I couldn't disagree with this more. Types should be clear and unambiguous, and the correct type should be chosen by the person entering the data, not by the client, parser, or any other software. If the software is having coerce types, then you're doing something wrong. But, to be fair, this is basically the dynamic typing vs static typing debate in a different package, so I'm sure opinions will differ.
In the end, given the choice, I'd take old school INI over TOML or YAML any day of the week.
Anyway, great article and I look forward to reading your future articles.
I agree to almost all your points from a programming point of view. But config files are supposed to be human readable, not just programmer readable. I guess I didn't fully mention that in my post, that's why I said I'll be making a better one someday.
Absolutely. In fact, I was planning to make that my next post.
Configuration files are supposed to be human readable and writable, not just programmer readable and writable. Programmers may feel at home knowning the difference between
1, but other (non-programmer) humans find it confusing. This is where type coercion comes into play.
Also, humans find indents more helpful than braces (that's why we indent code!)
Today you write
"42"as a value, your app receives a string and everything goes well. Tomorrow you write 42 and the app crashes because the parser decided that the value 42 was a number. Of course, we could defensively program to avoid this, but having a schema as a source of truth is the best way to go.
Me too. In fact, I'm designing a simple INI like file format. It may never be complete, but I'll see.
I love it when people post comments like this on my blog posts. Thanks.
I think we as programmers underestimate the ability of non-programmers and programmer-adjacent people. Normal people understand numbers and they understand that "42" is different from 42. Personally I've never had a problem teaching dentists, doctors, nurses, and receptionists that text should have quotes around it when working with configuration and data files.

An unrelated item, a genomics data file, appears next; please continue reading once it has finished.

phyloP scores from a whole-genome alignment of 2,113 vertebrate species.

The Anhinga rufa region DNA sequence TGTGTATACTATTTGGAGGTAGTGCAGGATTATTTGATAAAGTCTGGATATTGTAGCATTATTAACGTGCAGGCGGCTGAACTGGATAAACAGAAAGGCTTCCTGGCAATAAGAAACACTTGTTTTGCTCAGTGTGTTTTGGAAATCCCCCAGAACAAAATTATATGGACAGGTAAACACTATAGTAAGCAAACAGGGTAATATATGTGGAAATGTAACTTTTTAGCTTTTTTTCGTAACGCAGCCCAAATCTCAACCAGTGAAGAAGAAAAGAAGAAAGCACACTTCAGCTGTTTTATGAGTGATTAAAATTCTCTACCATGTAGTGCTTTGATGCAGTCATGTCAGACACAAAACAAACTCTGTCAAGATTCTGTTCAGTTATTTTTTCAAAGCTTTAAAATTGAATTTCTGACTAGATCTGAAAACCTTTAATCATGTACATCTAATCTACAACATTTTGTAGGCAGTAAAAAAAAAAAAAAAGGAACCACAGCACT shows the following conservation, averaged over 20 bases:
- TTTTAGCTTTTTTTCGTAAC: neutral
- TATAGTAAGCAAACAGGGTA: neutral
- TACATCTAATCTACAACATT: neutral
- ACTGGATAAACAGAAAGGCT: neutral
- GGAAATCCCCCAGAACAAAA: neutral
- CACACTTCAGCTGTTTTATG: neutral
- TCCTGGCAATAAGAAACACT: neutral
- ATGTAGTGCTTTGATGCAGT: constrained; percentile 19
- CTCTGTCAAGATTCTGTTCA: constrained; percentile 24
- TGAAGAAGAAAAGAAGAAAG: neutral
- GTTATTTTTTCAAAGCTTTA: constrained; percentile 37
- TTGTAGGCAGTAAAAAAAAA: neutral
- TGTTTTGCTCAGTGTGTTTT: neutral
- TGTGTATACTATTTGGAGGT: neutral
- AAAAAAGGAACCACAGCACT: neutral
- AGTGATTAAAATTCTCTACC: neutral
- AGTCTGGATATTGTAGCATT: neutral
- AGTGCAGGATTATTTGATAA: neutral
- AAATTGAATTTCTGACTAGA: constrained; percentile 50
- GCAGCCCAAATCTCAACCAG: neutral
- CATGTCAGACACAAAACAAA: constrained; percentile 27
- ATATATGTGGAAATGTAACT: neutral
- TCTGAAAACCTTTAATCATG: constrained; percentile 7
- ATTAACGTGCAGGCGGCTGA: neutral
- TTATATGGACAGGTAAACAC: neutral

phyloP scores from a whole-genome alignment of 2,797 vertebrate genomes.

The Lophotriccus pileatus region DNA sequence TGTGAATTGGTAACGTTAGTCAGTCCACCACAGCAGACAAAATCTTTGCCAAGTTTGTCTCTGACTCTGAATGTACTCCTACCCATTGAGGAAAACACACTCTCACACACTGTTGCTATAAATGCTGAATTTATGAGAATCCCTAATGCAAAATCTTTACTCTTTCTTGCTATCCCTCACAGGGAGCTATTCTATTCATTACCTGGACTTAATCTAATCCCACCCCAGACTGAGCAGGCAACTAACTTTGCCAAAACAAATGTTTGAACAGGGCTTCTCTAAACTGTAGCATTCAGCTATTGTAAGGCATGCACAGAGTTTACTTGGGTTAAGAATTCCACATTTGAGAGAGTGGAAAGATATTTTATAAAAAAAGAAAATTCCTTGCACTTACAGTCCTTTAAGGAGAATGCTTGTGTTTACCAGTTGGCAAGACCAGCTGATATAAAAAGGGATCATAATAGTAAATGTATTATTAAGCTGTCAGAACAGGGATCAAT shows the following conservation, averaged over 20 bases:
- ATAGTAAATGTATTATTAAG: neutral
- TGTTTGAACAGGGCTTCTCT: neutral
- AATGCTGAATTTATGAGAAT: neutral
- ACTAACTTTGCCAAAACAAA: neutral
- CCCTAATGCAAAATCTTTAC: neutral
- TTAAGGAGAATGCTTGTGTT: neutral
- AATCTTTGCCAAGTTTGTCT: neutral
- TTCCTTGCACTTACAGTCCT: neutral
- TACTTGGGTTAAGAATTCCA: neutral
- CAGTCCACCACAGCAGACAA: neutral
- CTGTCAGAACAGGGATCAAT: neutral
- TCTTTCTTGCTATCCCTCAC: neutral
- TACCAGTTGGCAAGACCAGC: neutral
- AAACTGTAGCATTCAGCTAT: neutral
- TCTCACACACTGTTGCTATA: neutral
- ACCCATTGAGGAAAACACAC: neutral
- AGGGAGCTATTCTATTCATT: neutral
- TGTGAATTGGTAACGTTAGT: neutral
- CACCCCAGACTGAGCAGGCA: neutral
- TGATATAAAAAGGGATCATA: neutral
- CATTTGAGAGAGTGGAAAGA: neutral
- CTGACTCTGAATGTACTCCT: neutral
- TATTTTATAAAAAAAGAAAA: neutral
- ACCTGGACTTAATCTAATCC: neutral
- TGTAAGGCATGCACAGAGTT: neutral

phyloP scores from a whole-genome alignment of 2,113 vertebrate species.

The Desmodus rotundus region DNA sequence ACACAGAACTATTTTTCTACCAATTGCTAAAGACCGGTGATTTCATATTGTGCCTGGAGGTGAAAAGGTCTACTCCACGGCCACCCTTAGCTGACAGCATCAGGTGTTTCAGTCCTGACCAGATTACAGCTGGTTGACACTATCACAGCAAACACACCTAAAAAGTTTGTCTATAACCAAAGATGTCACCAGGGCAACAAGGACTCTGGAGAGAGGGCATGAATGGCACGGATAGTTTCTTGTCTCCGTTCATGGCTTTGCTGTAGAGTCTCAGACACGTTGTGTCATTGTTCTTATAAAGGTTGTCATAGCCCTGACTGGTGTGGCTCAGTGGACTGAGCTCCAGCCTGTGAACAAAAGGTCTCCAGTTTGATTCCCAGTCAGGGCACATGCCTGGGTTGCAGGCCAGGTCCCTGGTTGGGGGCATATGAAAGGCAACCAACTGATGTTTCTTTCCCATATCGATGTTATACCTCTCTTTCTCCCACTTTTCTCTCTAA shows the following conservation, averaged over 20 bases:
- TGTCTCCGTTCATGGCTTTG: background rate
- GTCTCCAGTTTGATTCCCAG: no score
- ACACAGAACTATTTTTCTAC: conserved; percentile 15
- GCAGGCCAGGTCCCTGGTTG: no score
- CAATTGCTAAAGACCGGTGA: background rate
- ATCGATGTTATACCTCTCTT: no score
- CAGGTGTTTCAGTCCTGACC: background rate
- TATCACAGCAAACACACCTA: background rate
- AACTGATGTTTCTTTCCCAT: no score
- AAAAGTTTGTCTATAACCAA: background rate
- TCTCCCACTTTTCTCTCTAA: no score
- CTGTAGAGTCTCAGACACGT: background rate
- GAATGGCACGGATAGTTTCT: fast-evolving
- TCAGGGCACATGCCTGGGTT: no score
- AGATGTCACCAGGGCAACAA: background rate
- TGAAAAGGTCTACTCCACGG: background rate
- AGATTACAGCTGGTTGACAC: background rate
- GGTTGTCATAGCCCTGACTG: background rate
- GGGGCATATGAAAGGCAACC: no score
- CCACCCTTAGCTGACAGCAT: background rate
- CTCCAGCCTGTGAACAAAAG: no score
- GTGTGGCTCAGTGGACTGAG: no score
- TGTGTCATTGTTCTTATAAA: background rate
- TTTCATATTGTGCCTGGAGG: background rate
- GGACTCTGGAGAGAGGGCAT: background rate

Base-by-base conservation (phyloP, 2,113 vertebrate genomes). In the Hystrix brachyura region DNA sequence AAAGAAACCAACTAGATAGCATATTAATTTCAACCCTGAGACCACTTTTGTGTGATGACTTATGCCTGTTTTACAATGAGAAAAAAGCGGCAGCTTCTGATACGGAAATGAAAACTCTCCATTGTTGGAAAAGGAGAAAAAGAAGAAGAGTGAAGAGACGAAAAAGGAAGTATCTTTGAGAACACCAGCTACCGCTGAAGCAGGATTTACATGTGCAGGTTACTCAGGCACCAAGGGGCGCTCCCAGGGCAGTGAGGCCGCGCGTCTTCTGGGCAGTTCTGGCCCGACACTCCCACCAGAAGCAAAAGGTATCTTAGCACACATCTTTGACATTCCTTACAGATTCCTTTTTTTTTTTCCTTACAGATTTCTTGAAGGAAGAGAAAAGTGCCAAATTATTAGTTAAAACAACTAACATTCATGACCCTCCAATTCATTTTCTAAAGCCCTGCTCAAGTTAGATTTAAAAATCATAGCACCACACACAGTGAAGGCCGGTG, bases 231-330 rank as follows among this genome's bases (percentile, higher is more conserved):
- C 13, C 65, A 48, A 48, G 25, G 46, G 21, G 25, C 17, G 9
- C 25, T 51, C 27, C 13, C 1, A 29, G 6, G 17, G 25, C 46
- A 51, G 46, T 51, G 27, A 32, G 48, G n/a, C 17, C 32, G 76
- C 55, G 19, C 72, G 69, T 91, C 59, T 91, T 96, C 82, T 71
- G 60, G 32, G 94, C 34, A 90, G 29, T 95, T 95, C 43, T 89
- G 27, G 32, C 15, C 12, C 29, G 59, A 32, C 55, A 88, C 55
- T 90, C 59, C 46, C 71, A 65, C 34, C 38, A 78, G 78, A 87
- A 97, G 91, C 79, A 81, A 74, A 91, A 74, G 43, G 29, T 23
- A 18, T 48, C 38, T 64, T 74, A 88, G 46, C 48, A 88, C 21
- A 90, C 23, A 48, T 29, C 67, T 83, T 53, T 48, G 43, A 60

More over, quoting strings seems like a weird place to draw the line. These normal users already have to learn that some things require colons after them, things below that have to be indented two spaces with a dash, what aliases are, and how & and * are used. I don't see any reason that quoting text is the thing that makes it too complicated for them. Especially when more and more schools are teaching basic programming skills at younger and younger ages.
Totally agree that schemas are the way to go, but when some user changed "42" to 42, the parser shouldn't try to fix the human's mistake, it should simply alert the user that they made a mistake by forgetting the quotes. Again, static typing vs dynamic typing; even for non-programmers it is better when things work like a deterministic machine and not like a magic hat.
I disagree and think braces with proper indention is the best option for programmers and programming languages.
Regardless, my point was simply that YAML specifically fails by requiring both indentation and the dash character before items when the dash character should have been enough on its own.
That's awesome! Making a standard, parser, and editor for a backwards compatible extended INI format was one of the first projects I took on as a young programmer and it was a lot of fun.
No problem. I love articles like this and thank you for writing it and responding to my comment. :)
That's definitely true. But most people will never had heard of strings, or TOML, or INI, and might not have been taught by a programmer. We must consider them too.
Actually I was talking about config files in general, not just about YAML. My post has nothing to do with YAML, it just shows it as an example to compare to.
I know that YAML isn't perfect. I know that the two spaces before dash thing is weird (don't ask me how many times my GitHub actions broke before that), and I know how the
Apologies, I was also using YAML as a generic example. The same points hold true for any file format; users already have to learn various syntax and semantics of the format, also learning to quote strings isn't much of a stumbling block and brings more benefits than it does disadvantages.
Agreed, however there has to be a line draw somewhere. We should assume that anyone allowed to edit the config file has at least been taught (or learned) the format of the file, whatever that format is. After all, in the real world it isn't random people off the street editing config and data files, it is most often trained employees and/or learned users. So by the time they get to the file they should have heard of sections and entries, numbers and strings, arrays and objects, and/or whatever abstractions and constructs the file format requires.
To paraphrase something an old C++ teacher told me back in the day, "Users aren't unintelligent, they are ignorant and that means they can learn." In other words, a user may not know the difference between a number and string, but when the computer yells at them for giving a number instead of a quoted string, they are more than capable of learning the difference. By trying to be forgiving and guessing what they really wanted, one isn't so much helping the user as depriving them of an opportunity to learn and improve.
Yes, and the point of human friendly languages is to try and minimize whatever needs to be learned. Like you said, quoting and unquoting can be easily learned. But if we remove that it becomes (albeit slightly) easier for users.
Definitely, we have to. I was just mentioning the others.
Is this a test post ? XD